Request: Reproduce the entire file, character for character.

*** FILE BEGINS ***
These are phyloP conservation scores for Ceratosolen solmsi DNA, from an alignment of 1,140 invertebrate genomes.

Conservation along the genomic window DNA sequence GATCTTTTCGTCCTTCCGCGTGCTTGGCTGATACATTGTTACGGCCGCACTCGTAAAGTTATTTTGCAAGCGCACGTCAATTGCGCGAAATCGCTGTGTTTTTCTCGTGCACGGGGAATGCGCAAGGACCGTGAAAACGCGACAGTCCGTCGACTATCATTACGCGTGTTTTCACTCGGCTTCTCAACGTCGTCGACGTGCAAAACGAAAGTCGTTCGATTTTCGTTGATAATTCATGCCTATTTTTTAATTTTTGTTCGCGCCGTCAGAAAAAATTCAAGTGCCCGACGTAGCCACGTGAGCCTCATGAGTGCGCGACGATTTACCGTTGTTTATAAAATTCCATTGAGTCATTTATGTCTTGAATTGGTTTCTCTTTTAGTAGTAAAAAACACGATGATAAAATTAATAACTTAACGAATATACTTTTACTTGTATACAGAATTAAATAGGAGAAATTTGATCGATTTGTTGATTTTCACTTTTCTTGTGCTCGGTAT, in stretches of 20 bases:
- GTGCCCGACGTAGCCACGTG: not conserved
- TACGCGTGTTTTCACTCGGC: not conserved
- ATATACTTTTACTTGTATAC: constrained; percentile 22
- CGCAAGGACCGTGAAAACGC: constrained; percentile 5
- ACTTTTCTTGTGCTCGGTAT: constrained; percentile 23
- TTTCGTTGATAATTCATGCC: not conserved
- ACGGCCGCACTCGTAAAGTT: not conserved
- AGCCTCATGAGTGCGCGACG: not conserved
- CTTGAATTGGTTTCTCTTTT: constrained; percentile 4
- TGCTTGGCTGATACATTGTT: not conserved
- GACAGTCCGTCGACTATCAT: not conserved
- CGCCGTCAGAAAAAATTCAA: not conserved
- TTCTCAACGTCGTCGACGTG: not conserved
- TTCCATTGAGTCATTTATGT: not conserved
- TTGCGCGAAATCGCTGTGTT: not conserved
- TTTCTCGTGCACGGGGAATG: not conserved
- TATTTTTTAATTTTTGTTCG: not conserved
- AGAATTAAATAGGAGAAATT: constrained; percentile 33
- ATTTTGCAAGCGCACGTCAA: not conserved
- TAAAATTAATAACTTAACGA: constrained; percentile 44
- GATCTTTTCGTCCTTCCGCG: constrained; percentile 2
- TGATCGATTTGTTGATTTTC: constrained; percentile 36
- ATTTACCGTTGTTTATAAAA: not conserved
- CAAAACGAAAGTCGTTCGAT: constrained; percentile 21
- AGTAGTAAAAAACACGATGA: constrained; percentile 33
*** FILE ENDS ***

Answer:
These are phyloP conservation scores for Ceratosolen solmsi DNA, from an alignment of 1,140 invertebrate genomes.

Conservation along the genomic window DNA sequence GATCTTTTCGTCCTTCCGCGTGCTTGGCTGATACATTGTTACGGCCGCACTCGTAAAGTTATTTTGCAAGCGCACGTCAATTGCGCGAAATCGCTGTGTTTTTCTCGTGCACGGGGAATGCGCAAGGACCGTGAAAACGCGACAGTCCGTCGACTATCATTACGCGTGTTTTCACTCGGCTTCTCAACGTCGTCGACGTGCAAAACGAAAGTCGTTCGATTTTCGTTGATAATTCATGCCTATTTTTTAATTTTTGTTCGCGCCGTCAGAAAAAATTCAAGTGCCCGACGTAGCCACGTGAGCCTCATGAGTGCGCGACGATTTACCGTTGTTTATAAAATTCCATTGAGTCATTTATGTCTTGAATTGGTTTCTCTTTTAGTAGTAAAAAACACGATGATAAAATTAATAACTTAACGAATATACTTTTACTTGTATACAGAATTAAATAGGAGAAATTTGATCGATTTGTTGATTTTCACTTTTCTTGTGCTCGGTAT, in stretches of 20 bases:
- GTGCCCGACGTAGCCACGTG: not conserved
- TACGCGTGTTTTCACTCGGC: not conserved
- ATATACTTTTACTTGTATAC: constrained; percentile 22
- CGCAAGGACCGTGAAAACGC: constrained; percentile 5
- ACTTTTCTTGTGCTCGGTAT: constrained; percentile 23
- TTTCGTTGATAATTCATGCC: not conserved
- ACGGCCGCACTCGTAAAGTT: not conserved
- AGCCTCATGAGTGCGCGACG: not conserved
- CTTGAATTGGTTTCTCTTTT: constrained; percentile 4
- TGCTTGGCTGATACATTGTT: not conserved
- GACAGTCCGTCGACTATCAT: not conserved
- CGCCGTCAGAAAAAATTCAA: not conserved
- TTCTCAACGTCGTCGACGTG: not conserved
- TTCCATTGAGTCATTTATGT: not conserved
- TTGCGCGAAATCGCTGTGTT: not conserved
- TTTCTCGTGCACGGGGAATG: not conserved
- TATTTTTTAATTTTTGTTCG: not conserved
- AGAATTAAATAGGAGAAATT: constrained; percentile 33
- ATTTTGCAAGCGCACGTCAA: not conserved
- TAAAATTAATAACTTAACGA: constrained; percentile 44
- GATCTTTTCGTCCTTCCGCG: constrained; percentile 2
- TGATCGATTTGTTGATTTTC: constrained; percentile 36
- ATTTACCGTTGTTTATAAAA: not conserved
- CAAAACGAAAGTCGTTCGAT: constrained; percentile 21
- AGTAGTAAAAAACACGATGA: constrained; percentile 33